FIG. 2 is a block diagram showing part of a control system of the walking robot of FIG. 1, according to the embodiment thereof. As shown in FIG. 2, a control unit 202 of the walking robot receives information from a sensor unit 204 mounted on the sole 102 to evaluate a current locomotion state and stability of the walking robot, generates a control signal corresponding to the received information, and provides the control signal to a joint drive unit 206. The joint drive unit 206 realizes stable locomotion by activating a left ankle joint motor 208, a right ankle joint motor 210, and/or some other joint motor 212 according to the control signal received from the control unit 202. A method of controlling the walking robot using the control unit 202 according to another embodiment of the present invention is described below with reference to FIG. 3.

FIG. 3 is a flowchart showing the method of controlling the walking robot of FIG. 1, according to another embodiment of the present invention. As shown in FIG. 3, a state of the sensor unit 204 is detected in operation 302, and a current locomotion state is evaluated in operation 304. To proceed to a next walking operation, the current locomotion state should have at least a minimum stability required to proceed to a next locomotion operation. Accordingly, it should be determined whether the current locomotion state is stable in operation 306. If the current locomotion state is not stable, the stability of the locomotion state must be ensured by correcting a posture of the walking robot in operation 308. In contrast, if the locomotion state is stable and continuation of the locomotion is desired in operation 310, the walking robot performs the next locomotion operation in operation 312, and operation 302 of detecting the state of the sensor unit 204 is repeated. If discontinuation of the locomotion is desired, the walking robot returns to a basic standing posture in operation 314, which is a state in which the sole 102 of two feet of the walking robot of the present invention are in contact with the ground and all sensors are turned on.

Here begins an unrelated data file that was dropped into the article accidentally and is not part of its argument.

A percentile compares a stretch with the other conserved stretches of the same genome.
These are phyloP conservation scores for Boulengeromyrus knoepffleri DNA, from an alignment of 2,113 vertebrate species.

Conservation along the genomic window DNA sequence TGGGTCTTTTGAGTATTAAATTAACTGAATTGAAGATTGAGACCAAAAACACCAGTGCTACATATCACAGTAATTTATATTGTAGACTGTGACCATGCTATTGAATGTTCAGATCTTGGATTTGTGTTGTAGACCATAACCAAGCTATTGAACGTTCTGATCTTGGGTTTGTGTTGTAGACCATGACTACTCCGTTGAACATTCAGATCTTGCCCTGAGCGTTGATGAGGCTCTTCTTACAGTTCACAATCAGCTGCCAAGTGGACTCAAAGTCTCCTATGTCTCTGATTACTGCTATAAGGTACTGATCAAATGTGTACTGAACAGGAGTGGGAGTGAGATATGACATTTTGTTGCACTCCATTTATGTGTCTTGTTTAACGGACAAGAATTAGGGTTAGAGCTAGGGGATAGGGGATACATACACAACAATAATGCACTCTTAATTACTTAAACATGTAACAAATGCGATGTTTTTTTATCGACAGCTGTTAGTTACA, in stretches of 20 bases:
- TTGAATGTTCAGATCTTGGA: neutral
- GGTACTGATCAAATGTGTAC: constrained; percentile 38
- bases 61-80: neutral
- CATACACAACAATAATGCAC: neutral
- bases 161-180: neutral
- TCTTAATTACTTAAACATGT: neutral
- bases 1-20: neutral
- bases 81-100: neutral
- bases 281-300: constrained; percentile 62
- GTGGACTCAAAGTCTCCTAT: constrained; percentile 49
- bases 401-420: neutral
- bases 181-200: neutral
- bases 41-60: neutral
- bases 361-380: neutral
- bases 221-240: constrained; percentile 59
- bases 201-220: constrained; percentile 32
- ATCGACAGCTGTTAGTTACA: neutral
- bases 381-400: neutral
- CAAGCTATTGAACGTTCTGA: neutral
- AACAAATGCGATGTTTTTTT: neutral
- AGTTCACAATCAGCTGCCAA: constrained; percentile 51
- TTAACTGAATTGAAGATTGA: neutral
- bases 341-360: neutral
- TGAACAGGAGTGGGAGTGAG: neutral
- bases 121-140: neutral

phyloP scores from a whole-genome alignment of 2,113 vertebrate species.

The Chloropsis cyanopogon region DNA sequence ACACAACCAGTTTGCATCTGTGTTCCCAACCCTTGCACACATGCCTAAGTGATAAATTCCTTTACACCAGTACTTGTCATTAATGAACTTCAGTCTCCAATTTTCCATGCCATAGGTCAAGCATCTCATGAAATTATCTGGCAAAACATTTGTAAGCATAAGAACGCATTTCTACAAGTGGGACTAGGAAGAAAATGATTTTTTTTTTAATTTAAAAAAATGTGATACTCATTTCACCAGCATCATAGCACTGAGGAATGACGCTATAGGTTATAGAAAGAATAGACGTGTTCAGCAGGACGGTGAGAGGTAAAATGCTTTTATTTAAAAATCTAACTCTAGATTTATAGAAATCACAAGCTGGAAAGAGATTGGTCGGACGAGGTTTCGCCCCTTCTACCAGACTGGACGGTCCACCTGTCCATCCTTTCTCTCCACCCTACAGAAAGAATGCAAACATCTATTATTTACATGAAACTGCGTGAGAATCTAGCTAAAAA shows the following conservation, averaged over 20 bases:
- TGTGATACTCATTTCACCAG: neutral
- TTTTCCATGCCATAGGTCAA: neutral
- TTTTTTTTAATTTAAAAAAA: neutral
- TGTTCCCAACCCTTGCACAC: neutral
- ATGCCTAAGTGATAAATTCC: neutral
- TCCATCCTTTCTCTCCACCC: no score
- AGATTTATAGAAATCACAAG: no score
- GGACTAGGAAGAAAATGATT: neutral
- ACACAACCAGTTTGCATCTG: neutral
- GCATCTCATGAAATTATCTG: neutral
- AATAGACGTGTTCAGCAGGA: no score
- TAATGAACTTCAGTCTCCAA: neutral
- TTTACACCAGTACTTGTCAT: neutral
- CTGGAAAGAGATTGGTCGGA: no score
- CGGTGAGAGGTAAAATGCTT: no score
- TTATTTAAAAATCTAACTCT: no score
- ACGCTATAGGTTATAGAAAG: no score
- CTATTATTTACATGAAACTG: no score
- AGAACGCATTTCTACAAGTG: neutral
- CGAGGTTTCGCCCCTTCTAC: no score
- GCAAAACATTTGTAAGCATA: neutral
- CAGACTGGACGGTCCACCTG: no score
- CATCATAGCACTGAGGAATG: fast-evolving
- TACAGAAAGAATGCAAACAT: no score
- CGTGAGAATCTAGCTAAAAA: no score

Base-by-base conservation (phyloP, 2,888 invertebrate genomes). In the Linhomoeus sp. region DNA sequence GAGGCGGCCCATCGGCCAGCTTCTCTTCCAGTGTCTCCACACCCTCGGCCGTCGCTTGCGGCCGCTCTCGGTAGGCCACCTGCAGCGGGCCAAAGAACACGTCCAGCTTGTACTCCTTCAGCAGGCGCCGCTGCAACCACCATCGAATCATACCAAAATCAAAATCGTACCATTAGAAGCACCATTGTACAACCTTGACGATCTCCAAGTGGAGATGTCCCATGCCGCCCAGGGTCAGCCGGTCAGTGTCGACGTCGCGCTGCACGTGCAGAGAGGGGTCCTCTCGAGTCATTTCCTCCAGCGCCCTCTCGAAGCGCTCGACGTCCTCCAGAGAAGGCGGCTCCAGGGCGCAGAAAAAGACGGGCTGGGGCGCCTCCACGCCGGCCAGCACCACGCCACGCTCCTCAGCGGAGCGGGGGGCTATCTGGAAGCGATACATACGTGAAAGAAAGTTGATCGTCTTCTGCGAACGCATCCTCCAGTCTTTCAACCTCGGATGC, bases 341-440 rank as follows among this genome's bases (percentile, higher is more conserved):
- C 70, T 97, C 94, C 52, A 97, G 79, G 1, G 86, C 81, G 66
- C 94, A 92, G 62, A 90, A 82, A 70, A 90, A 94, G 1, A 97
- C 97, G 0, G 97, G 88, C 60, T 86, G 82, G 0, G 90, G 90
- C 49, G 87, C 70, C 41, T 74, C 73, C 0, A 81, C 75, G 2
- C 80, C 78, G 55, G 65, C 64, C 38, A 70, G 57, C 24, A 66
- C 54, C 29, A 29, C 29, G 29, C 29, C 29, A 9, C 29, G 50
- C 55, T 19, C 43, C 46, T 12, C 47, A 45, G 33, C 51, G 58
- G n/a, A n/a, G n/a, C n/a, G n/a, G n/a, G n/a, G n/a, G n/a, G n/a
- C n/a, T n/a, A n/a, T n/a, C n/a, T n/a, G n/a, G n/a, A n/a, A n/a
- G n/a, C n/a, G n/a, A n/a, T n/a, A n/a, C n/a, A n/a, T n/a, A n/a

The walking robot of the embodiment of FIG. 1 performs the locomotion according to a pre-defined locomotion pattern composed of a plurality of locomotion cycles, in which a reflective dynamic locomotion is performed. In the reflective dynamic locomotion, a next locomotion cycle is reflectively performed if the minimal stability required to proceed to the next cycle is ensured in each of the locomotion cycles. The sensors 104 a to 104 d are used to evaluate the locomotion state and the stability of the walking robot in each of the locomotion cycles, and to determine whether the next locomotion cycle will be performed. The walking robot of the embodiment of FIG. 1 performs the locomotion according to the pre-defined locomotion pattern composed of a plurality of the locomotion cycles, which are described below with reference to FIG. 4.

FIGS. 4A to 4I are views showing the locomotion cycles constituting a locomotion pattern of the walking robot of FIG. 1 and states of the sensors 104 a to 104 d in the locomotion cycles. In FIGS. 4A to 4I, B and L indicated on the walking robot represent appearances of the walking robot viewed from a backside and a left side thereof, respectively. LF and RF represent a left foot and a right foot, respectively, and circles indicated on soles 102 represent the sensors, respectively. In FIGS. 4A to 4I, when one or more of the sensors (104 a to 104 d as illustrated in FIG. 1) are turned on because the sensors of the soles 102 are completely in contact with the ground, the sensors 104 a to 104 d are colored black. When one or more of the sensors 104 a to 104 d are turned off because one or more of the sensors 104 a to 104 d of the soles 102 are not completely in contact with the ground, the sensors are colored white. When it does not matter whether the sensors 104 a to 104 d are turned on or off, the sensors are hatched, also illustrated in FIGS. 4A to 4I. The locomotion pattern of the walking robot shown in FIG. 4 is described below.

<FIG. 4A: Basic Standing Posture>